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That glimmer doesn’t last long, as the Gauna alert sounds and Battle Stations are ordered. The third-person shot of XO Yuhata entering the CIC as it comes to life with Gauna threat information, is audiovisual perfection.

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So is the battle that commences, though that’s nothing new where Sidonia is concerned. Using a combination of wide, slightly shaky shots and in-cockpit POV shots, all supplemented with maps, schematics, and other digital information, all of which reveals that this latest Gauna is unlike any they’ve fought before.

In addition to being heavily armed, it has dozens of layers of placenta, like an onion, and it looks like the Guardians are simply going to run out of ammo and/or fuel long before they reach the true body. This force Nagate to move dangerously closer in with his all-new, powerful but untested frame to try to take the Gauna out. Ren, who’s been through some stuff with Izana, stays by his side.

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Sidonia also excels at stepping ever so close to the brink of total disaster and destruction, before being pulled back by some last-minute miracle. Usually it’s Nagate who pulls these off, making him the shining new hero, but this time, he can’t do a thing. In fact, when another Gauna appears on radar (or whatever they use) and heads toward Nagate and Ren at 10x the speed of their guardians, it appeared like the Gauna had Sidonia, and humanity, in check.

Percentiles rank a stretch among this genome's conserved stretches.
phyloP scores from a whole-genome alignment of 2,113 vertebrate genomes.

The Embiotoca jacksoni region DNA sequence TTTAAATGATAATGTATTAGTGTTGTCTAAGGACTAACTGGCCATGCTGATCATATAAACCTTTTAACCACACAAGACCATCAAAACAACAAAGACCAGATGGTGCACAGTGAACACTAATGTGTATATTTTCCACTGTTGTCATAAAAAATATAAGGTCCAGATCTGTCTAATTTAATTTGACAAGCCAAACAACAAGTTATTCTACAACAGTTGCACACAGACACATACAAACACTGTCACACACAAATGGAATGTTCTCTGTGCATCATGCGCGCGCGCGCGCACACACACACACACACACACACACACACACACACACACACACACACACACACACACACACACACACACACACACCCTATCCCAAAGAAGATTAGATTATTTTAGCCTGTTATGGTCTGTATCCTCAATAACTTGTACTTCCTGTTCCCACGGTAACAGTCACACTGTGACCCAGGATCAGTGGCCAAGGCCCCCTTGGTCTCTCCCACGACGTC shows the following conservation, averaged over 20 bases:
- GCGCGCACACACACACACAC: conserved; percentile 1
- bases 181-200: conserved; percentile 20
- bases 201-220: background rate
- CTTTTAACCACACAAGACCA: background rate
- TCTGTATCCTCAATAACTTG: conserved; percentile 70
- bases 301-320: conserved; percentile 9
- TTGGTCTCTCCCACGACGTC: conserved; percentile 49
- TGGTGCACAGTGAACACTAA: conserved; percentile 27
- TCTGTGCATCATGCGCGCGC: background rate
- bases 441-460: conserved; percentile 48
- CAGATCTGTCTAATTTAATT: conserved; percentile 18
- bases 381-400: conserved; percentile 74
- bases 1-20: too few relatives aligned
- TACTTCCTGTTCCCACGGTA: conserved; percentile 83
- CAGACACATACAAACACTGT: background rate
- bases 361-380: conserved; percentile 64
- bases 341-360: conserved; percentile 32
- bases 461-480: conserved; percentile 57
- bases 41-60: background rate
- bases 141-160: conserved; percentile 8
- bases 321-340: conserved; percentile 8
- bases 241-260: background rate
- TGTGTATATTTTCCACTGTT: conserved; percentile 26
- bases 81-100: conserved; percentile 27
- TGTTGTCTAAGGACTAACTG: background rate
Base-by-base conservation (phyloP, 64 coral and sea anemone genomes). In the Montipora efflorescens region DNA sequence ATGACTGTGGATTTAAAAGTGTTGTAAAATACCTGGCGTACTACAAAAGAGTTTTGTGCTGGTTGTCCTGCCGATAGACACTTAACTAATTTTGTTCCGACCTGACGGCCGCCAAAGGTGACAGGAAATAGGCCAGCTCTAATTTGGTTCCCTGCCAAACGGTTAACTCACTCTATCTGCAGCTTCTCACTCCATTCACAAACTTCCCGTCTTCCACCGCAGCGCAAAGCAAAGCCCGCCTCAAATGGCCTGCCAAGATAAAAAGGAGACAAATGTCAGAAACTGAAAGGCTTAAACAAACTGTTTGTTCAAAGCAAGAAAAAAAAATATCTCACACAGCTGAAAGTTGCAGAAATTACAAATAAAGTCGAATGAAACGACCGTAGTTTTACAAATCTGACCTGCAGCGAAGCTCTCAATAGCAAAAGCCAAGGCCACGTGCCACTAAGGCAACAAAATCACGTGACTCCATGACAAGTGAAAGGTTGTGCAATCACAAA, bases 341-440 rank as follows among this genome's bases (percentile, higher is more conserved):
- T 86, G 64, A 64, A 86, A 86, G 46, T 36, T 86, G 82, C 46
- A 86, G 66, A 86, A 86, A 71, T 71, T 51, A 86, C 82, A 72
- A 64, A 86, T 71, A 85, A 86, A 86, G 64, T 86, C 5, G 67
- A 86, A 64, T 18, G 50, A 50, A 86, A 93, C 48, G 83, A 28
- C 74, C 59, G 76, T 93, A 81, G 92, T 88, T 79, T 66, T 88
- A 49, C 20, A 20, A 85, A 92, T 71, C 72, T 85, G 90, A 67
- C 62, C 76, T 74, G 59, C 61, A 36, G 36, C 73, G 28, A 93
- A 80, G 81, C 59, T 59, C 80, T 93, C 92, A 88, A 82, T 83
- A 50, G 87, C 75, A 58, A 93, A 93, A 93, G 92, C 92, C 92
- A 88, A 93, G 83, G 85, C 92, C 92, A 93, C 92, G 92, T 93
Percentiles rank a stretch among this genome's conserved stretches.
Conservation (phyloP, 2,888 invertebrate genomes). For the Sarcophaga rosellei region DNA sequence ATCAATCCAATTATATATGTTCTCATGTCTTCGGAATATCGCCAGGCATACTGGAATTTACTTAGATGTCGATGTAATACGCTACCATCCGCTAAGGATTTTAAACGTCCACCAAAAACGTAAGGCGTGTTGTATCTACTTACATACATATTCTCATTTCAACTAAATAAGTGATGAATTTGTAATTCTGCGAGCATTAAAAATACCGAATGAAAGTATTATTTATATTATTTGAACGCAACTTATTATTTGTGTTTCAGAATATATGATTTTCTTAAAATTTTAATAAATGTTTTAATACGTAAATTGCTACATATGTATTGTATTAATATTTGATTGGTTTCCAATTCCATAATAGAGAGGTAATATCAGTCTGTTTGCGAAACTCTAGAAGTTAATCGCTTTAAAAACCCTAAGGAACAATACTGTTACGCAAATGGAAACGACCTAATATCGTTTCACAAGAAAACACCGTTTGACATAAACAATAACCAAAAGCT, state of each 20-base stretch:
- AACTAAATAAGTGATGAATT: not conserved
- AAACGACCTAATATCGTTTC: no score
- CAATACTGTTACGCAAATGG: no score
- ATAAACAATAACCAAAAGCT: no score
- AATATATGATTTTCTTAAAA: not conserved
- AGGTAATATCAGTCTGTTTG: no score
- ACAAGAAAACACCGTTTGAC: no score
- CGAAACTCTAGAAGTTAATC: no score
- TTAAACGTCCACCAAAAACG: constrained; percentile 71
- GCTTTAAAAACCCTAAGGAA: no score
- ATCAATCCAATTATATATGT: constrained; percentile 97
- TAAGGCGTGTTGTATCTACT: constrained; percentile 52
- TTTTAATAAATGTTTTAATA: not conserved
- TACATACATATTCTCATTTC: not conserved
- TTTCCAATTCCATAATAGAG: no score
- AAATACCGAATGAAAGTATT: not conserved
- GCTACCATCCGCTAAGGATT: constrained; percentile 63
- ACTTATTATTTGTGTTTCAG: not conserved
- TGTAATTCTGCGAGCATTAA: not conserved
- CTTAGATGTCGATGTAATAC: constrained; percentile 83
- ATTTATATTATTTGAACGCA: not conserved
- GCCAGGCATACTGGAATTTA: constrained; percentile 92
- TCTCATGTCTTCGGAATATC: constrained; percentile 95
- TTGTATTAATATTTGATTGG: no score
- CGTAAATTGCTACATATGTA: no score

But then the second Gauna blows the Onion Gauna to kingdom come with one shot. Everyone gawks at this strange Guardian-sized Gauna, which is being piloted by Norio. Look out, Nagate: the guy who always considered you his nemesis is now faster and stronger than you…and he’s not even really Norio anymore.

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As for the reveal that the “Gauna Guardian” he’s piloting has Shizuka’s voice and talks to him like a beloved master, well, this fake Norio also went and stole Nagate’s fake woman, who introduces herself as Shiraui Tsumugi. The shot of the delicate yet frightening-looking Tsumugi floating in space even bears a striking resemblance to the bone/satellite match cut of 2001, lending it a powerful, mythic aura. Move over…everything else: Sidonia is back, and I couldn’t be more thrilled.